Adrian van Kaam

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Adrian van Kaam, C.S.Sp.
Born (1920-04-19)April 19, 1920
The Hague, Netherlands
Died November 17, 2007(2007-11-17) (aged 87)
Pittsburgh, Pennsylvania, United States
Nationality Dutch
Occupation Roman Catholic priest
Known for Contributions to psychology and spiritual formation

Adrian van Kaam, C.S.Sp. (April 19, 1920 – November 17, 2007) was a Dutch Catholic priest in the Congregation of the Holy Spirit, a college professor, existentialist psychologist, writer on formative spirituality, and founder of the Institute of Formative Spirituality at Duquesne University and its successor, the Epiphany Association of Pittsburgh, Pennsylvania, United States.


Van Kaam was born in The Hague, Netherlands in 1920.[1] He joined the minor seminary of the Holy Ghost Fathers in Weert at the age of 12, professing his vows on August 29, 1940.[2] He was at major seminary in Gemert in 1940, during the Nazi occupation of the Netherlands. While on retreat in the western Netherlands in 1944, Van Kaam was trapped behind Nazi front lines following Operation Market Garden. He hid in a barn while enduring the "hunger winter" of 1944, during which the Dutch were forced to subsist on turnips, potatoes and toxic tulip bulbs, an experience that had a permanent deleterious effect on his health.[1] Although starving himself, Van Kaam made efforts to find food to take to Jews and others in hiding.[1] After his ordination as a priest on July 21, 1946, in Gemert,[3] Van Kaam became a seminary professor, his health too frail to allow him a life as a missionary. He led a series of classes on faith for young adults with the assistance of a Belgian mentor, Maria Schouwenaars.[1] Eventually, at the behest of Msgr. Giovanni Battista Montini, later Pope Paul VI, Van Kaam was invited to teach these classes full-time.[1]

In 1954, Van Kaam was sent to teach faith formation at Duquesne University, a Spiritan university in Pittsburgh, Pennsylvania. Upon arrival, however, he discovered that he was being asked to replace a deceased psychology professor.[1] He had no background in psychology, so he was sent to obtain a degree in the subject. Travelling throughout the United States, he would study the subject under both Carl Rogers and Erik Erikson.[1] Van Kaam earned a doctorate in philosophy from Case Western Reserve University, writing his dissertation on "The Experience of Really Feeling Understood by a Person."[2] He became an American citizen shortly afterward.[2] He then began his teaching career at Duquesne. After an accrediting agency objected to his courses, which combined psychology and religion with a "phenomenological air",[4] Van Kaam returned to his background in spiritual direction in 1963.[1] The university created the "Institute of Man," later renamed the Institute of Formative Spirituality, as a venue for Van Kaam's unique approach.[2] The institute would have a role in the post-Vatican II "reshaping" of Catholic spirituality.[1]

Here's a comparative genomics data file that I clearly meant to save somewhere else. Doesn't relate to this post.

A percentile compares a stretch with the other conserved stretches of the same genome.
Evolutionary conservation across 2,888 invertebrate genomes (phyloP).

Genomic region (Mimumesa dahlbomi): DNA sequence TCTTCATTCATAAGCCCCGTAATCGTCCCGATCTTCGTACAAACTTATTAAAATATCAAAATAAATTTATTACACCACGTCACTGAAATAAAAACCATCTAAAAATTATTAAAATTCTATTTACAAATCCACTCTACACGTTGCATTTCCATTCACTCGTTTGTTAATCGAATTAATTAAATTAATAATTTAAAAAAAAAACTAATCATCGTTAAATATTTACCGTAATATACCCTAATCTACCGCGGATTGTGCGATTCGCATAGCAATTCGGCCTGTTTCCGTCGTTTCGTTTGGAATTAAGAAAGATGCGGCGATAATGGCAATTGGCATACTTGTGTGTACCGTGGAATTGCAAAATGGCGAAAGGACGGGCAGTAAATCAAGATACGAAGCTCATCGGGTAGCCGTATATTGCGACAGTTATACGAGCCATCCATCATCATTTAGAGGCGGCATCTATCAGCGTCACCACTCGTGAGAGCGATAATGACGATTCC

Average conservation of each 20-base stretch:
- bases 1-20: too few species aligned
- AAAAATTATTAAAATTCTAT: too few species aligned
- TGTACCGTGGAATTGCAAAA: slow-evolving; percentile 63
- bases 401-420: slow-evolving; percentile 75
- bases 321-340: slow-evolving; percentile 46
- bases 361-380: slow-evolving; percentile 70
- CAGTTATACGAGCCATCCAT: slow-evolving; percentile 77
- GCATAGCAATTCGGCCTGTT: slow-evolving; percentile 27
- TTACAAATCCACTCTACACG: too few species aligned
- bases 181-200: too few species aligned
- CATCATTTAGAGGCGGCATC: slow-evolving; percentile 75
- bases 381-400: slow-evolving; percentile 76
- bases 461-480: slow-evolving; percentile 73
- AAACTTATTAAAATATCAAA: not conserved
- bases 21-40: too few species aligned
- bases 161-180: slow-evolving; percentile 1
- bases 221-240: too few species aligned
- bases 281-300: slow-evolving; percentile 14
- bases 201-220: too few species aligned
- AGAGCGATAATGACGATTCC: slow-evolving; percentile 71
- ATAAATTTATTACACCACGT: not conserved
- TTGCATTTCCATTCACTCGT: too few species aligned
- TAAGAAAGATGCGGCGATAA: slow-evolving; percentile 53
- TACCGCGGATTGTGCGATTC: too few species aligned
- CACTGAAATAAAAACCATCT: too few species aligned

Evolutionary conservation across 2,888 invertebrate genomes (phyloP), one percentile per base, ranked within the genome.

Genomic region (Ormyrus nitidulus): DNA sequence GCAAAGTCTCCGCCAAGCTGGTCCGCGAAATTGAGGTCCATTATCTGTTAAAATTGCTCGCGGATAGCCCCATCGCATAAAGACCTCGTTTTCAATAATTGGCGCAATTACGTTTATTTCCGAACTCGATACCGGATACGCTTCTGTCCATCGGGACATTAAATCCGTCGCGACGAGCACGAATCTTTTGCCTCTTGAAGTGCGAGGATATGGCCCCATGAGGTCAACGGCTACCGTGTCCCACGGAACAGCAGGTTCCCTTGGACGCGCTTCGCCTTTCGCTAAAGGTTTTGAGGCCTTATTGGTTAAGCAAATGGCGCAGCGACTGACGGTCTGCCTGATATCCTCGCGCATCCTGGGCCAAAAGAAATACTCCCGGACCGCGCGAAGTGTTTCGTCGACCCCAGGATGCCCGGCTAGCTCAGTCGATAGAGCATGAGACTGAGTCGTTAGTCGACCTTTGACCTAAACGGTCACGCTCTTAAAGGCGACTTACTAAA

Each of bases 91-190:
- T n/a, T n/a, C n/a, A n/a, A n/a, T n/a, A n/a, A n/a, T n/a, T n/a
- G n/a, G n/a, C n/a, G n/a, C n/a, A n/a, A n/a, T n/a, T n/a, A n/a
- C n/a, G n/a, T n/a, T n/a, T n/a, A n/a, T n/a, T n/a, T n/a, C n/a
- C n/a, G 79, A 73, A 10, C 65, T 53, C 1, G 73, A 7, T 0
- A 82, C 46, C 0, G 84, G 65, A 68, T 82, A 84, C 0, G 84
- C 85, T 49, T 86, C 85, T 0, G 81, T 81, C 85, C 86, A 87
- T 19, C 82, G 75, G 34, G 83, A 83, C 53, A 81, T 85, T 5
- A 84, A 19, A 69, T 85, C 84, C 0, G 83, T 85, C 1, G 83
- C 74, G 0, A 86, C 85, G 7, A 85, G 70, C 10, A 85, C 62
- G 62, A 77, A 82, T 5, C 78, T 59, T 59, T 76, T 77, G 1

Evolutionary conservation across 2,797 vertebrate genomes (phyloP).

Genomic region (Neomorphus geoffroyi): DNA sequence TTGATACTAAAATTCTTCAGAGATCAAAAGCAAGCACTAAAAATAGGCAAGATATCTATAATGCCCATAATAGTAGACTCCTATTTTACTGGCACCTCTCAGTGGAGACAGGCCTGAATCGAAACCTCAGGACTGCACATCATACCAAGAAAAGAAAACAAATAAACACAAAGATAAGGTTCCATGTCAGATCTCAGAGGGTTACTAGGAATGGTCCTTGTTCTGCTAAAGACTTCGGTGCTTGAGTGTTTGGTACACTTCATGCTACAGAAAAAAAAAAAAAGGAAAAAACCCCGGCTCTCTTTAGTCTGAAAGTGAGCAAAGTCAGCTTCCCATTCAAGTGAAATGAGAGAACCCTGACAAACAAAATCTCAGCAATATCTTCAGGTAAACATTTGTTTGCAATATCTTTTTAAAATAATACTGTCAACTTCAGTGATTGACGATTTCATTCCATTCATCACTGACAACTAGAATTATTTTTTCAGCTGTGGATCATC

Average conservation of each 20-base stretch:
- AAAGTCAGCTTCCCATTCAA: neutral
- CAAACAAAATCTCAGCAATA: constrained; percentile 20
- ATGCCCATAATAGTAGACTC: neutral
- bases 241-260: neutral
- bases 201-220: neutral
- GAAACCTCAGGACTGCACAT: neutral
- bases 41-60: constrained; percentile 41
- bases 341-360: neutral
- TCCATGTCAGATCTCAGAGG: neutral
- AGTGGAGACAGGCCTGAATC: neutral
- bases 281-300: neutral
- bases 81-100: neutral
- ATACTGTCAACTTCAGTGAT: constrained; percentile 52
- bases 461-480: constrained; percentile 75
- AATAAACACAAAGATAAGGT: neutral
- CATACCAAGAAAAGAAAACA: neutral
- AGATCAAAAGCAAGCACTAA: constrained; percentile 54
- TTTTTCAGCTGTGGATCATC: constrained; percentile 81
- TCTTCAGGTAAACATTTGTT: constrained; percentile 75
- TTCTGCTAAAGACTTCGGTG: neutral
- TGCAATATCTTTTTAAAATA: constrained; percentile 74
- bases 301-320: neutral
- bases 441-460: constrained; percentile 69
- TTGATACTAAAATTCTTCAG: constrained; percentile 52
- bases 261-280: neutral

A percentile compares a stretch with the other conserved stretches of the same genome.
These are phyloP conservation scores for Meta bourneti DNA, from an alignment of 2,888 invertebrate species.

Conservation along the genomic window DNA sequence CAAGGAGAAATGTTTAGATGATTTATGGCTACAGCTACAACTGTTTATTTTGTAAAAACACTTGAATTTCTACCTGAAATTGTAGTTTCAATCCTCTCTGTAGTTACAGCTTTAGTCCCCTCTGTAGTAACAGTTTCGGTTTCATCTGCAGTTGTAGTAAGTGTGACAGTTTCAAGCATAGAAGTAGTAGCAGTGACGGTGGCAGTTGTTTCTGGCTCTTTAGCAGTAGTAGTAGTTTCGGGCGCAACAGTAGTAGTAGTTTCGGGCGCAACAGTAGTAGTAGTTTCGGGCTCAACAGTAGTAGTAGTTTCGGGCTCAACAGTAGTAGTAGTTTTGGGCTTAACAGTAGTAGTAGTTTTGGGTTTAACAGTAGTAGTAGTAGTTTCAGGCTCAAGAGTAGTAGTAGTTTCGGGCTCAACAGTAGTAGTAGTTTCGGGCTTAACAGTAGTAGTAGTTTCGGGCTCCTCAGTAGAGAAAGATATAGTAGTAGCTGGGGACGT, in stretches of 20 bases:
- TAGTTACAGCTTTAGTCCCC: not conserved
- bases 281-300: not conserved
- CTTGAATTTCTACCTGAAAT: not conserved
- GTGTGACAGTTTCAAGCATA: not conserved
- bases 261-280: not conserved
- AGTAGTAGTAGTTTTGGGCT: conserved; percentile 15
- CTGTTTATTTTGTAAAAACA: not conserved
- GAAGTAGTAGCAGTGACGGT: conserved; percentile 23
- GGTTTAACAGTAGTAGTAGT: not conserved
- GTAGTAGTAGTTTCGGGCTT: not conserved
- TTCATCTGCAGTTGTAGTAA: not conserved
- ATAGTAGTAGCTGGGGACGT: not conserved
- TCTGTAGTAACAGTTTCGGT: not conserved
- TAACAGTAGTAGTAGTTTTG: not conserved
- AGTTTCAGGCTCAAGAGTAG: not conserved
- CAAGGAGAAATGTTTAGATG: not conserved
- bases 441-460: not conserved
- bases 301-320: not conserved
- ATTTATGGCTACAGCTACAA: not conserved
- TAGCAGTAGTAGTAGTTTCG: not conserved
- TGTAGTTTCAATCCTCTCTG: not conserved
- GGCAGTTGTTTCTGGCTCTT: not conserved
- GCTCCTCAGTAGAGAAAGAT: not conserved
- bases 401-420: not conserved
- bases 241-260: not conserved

In 1980, he suffered a near-fatal heart attack, but continued writing and working. He founded the Epiphany Association in 1988 in an effort to bring Catholic spirituality to lay people. The Institute of Formative Spirituality was closed in 1995 due to financial reasons,[4] and Van Kaam, with the assistance of a colleague, Dr. Susan Muto, continued his work with the Epiphany Association in the Pittsburgh neighborhood of Beechview.[1][5] He received an honorary Doctor of Christian Letters degree from the Franciscan University of Steubenville in 1994.[2][3][6] Van Kaam retired to the Spiritan priests' retirement home in Bethel Park in 2004.[3] He died on November 17, 2007, in the nursing home of the Little Sisters of the Poor in Pittsburgh's North Side, and was buried in Queen of Heaven Cemetery in Peters Township, Pennsylvania.[1]


Van Kaam was the author of about thirty books and hundreds of articles.[4] His early works were aimed specifically towards Catholics and psychologists, and focused on typical Catholic subjects and a critique of contemporary psychological theories.[4] In the 1970s and 1980s, however, Van Kaam began to explore a "science of spirituality", which led to a "voluminous" series entitled Formative Spirituality.[4]


  1. ^ a b c d e f g h i j k Rodgers, Ann (November 20, 2007). "Obituary: Adrian Van Kaam / Priest, Duquesne professor helped Jews in Holland during 1940s". Pittsburgh Post-Gazette. Retrieved July 9, 2011. 
  2. ^ a b c d e "Father Adrian van Kaam, CSSp, PhD". Epiphany Association. Retrieved July 9, 2011. 
  3. ^ a b c "DU Community Mourns the Rev. Adrian van Kaam, Founder of Formative Spirituality Studies" (Press release). Duquesne University. November 19, 2007. Archived from the original on March 20, 2012. Retrieved July 9, 2011. 
  4. ^ a b c d e McAuliffe, Jeremiah D. (2000). "The Project & Adrian van Kaam". Archived from the original on 22 July 2011. Retrieved July 9, 2011. 
  5. ^ "History". Epiphany Association. Retrieved July 9, 2011. 
  6. ^ "Commencement Speakers and Awards Recipients". Franciscan University of Steubenville. Retrieved July 9, 2011. [permanent dead link]

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